Joe Biden’s 2016 campaign for President is getting a bump, at least among television-watching good-government nerds, next week. As the New York Times reports, he’s making a surprise appearance on Parks and Recreation:
With the race won, a guest appearance by Mr. Biden on the NBC comedy “Parks and Recreation,” filmed way back in July, can finally be revealed. Everything about the scene, which the executive producer of the show, Michael Schur, labeled a “scenelet,” had been under strict secrecy. The show was warned that if any word leaked out before the election, some provision might have to be made to give the Republican vice-presidential nominee, Representative Paul Ryan, a similar cameo.
“It was all very byzantine and complicated,” Mr. Schur said. “There seem to be all kinds of specific rules, which I never fully understood. But we decided to err on the side of caution.”
Parks and Recreation got something of an early jump on the Biden-mania sweeping the memo-o-sphere. “What is your ideal man?” Leslie Knope’s best friend Ann asked her back in the show’s second season. “He has the brains of George Clooney in the body of Joe Biden,” Leslie responded promptly. But the show is hardly alone in its love for Biden. One of the things that will be delightfully odd to watch about a Biden run for president is that he’ll be one of the first candidates who is heavily defined by pop culture jokes before he officially throws his hat in the ring.
That process may have begun in 1991, when Kevin Nealon played him on Saturday Night Live during a cold open about Clarence Thomas’s Supreme Court confirmation hearings:
The riff on Biden as somewhat oversexed and socially inappropriate became the foundation of The Onion’s portrayal of the Vice President as a Trans-Am-washing, Summer-of-’87-remembering, Dave and Busters evictee. The image of Biden as a bro is all over Gifs of him with animated sunglasses descending on his face or fistbumping actor Kal Penn. It’s a raunchier ideal than the man himself, of course–Biden is famously devoted to his family–but it’s appealingly winking, and it’s schtick that makes his gaffes look minor. What’s sticking your foot in your mouth in comparison to asking Clarence Thomas for sex advice or hightailing it to Mexico for a while?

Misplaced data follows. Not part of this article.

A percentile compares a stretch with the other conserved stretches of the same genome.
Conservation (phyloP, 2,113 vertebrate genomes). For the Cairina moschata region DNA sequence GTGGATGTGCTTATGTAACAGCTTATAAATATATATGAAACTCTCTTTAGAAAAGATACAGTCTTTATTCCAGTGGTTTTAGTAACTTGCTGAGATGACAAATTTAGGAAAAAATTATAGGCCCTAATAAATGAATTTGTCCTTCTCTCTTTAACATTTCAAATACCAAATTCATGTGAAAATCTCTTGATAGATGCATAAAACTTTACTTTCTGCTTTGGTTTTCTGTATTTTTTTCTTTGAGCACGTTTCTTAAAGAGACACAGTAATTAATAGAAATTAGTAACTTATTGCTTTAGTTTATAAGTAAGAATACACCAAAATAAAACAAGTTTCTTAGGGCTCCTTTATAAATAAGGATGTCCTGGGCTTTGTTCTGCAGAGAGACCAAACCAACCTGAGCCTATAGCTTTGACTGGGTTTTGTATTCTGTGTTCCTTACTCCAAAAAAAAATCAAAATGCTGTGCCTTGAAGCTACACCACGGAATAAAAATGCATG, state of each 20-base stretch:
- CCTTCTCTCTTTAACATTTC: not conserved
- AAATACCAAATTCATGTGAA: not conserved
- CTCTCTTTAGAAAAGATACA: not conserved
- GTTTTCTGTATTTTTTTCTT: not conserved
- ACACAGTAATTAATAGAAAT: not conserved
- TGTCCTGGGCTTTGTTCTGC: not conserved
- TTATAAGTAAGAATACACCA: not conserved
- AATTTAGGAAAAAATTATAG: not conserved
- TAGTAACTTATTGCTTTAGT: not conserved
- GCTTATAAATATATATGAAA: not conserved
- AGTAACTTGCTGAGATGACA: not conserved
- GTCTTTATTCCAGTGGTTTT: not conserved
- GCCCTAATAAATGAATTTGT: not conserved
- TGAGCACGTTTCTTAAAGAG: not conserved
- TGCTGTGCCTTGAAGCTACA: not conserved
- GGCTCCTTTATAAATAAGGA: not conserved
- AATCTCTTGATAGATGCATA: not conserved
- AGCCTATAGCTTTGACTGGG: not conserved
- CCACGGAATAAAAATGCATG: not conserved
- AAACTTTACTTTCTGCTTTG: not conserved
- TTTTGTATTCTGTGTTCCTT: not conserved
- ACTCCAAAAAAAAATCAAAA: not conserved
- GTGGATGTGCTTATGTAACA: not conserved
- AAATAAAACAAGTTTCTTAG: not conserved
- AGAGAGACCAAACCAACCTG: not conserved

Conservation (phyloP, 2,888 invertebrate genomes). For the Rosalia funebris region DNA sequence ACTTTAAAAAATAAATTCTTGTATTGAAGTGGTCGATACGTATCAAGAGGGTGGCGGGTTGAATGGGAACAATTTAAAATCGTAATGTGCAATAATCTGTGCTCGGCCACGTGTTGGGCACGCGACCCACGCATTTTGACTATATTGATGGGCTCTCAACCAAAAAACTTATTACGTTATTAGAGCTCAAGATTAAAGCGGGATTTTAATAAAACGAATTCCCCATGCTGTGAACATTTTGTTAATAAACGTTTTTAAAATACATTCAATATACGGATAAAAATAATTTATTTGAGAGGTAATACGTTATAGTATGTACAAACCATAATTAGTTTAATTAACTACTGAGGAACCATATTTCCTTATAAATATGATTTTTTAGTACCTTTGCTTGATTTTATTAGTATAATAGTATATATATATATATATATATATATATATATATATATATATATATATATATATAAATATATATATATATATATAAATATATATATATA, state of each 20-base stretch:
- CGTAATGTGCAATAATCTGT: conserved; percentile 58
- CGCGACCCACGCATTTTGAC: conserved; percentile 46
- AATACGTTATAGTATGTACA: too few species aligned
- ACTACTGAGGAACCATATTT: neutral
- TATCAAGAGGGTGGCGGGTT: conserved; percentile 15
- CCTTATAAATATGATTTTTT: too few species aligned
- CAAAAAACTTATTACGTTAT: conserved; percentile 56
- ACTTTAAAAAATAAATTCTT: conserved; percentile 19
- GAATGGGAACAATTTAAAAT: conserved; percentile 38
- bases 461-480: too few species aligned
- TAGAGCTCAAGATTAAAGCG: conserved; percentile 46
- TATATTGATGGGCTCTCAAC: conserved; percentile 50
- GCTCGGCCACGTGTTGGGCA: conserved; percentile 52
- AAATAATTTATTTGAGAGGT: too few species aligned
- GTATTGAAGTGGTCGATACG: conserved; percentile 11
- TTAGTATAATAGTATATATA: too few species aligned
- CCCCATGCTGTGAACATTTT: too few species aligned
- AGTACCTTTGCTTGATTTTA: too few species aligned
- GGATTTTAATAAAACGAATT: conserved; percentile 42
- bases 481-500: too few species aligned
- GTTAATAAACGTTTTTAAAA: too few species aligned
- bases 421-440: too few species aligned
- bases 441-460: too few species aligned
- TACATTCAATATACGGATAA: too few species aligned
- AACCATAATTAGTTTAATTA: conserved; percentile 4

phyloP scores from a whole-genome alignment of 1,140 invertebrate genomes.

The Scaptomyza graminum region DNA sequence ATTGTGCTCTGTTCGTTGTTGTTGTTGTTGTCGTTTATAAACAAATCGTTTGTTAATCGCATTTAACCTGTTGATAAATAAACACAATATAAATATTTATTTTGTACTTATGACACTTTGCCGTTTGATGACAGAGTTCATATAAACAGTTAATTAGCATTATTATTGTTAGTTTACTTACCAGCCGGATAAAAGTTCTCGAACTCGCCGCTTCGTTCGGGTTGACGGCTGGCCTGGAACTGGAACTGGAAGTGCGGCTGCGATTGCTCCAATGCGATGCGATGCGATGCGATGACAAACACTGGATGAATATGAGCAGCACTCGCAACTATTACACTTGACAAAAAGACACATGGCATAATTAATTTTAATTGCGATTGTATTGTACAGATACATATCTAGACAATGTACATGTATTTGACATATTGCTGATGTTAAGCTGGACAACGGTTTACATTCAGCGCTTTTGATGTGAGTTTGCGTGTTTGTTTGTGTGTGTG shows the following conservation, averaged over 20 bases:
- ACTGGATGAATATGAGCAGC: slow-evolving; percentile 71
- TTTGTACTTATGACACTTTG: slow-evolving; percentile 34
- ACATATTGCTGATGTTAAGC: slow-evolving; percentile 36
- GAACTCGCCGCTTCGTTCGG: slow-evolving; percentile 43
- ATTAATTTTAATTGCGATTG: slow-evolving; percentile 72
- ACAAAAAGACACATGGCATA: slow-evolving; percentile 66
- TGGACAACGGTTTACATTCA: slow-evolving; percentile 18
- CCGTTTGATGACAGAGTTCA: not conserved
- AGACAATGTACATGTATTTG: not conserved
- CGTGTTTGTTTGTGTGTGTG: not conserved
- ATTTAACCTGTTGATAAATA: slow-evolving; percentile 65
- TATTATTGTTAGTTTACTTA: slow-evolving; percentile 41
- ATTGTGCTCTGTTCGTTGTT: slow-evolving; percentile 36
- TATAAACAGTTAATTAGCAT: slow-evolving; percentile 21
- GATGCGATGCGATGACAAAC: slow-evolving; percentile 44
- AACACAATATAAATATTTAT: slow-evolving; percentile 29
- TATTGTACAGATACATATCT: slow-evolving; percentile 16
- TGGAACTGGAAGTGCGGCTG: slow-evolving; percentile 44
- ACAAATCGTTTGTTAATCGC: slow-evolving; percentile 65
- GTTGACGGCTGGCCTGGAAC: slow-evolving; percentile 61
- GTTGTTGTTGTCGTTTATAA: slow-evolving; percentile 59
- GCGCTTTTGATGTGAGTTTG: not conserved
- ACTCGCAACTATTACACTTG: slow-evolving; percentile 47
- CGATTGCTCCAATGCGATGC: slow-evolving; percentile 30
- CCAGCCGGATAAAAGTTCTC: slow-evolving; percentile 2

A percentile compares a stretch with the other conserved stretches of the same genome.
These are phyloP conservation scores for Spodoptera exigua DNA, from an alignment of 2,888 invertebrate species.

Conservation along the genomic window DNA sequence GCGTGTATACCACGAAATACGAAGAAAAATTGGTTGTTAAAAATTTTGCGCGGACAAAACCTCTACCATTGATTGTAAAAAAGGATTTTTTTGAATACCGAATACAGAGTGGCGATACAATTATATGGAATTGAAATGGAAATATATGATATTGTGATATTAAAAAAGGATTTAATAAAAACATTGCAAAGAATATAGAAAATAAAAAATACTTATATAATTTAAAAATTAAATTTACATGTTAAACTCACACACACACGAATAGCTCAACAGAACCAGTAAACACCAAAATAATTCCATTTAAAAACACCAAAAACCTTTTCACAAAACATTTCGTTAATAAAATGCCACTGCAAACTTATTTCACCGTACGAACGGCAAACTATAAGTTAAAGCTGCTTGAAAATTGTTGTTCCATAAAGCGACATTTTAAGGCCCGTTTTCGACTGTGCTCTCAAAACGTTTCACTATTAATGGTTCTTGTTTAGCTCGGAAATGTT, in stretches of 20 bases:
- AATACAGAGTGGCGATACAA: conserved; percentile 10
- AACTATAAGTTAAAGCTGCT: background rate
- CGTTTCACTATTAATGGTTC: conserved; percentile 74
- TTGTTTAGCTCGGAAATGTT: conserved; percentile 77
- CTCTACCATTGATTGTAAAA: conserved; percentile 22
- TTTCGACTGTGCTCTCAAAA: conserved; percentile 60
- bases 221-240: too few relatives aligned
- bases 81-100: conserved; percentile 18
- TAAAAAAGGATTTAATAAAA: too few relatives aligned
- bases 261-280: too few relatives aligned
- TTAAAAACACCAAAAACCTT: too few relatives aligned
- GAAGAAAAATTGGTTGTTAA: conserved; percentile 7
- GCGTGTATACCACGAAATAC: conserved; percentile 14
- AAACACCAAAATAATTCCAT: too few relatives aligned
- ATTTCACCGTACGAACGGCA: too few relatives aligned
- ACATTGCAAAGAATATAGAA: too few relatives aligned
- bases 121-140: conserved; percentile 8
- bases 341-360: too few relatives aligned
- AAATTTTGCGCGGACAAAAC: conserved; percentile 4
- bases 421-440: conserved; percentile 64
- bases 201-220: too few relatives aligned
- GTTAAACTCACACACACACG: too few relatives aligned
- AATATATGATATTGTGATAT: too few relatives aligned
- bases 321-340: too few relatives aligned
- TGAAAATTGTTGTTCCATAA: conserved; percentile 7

Biden’s done more family-friendly fare, too–he made a cameo on the third season of kids’ geography game show Where In The World Is Carmen Sandiego to tell host Greg Lee that: “I just wanted to let you know that I proposed a Congressional resolution naming you ‘The Best Detective of the Year’…But some people were more comfortable with ‘Best Detective of the Month’…And a few preferred ‘Best Detective of the Work Week.’ Then someone suggested ‘best’ is an awfully strong word, so we decided to name you ‘The Somewhat-Notable Detective of the Next 12 Minutes.’ Congratulations, Greg.”
Biden may have a reputation for being something of a goof. But his laid-back response to his media portrayals–there’s some suggestion that he’s aware of and enjoys The Onion articles–and his willingness to do television is smart. The combination of a hunger for indication of candidates’ true selves, the ease with which memes, a la the Tumblr Texts From Hillary, can be blown up quickly, and the rise of political humor as a form of commentary as significant as serious news, future candidates for president are going to have to be comfortable skipping deftly from policy talk to self-satire. Biden may find himself challenged by a younger generation in 2016, but when it comes to handling political comedy, he’s an old hand.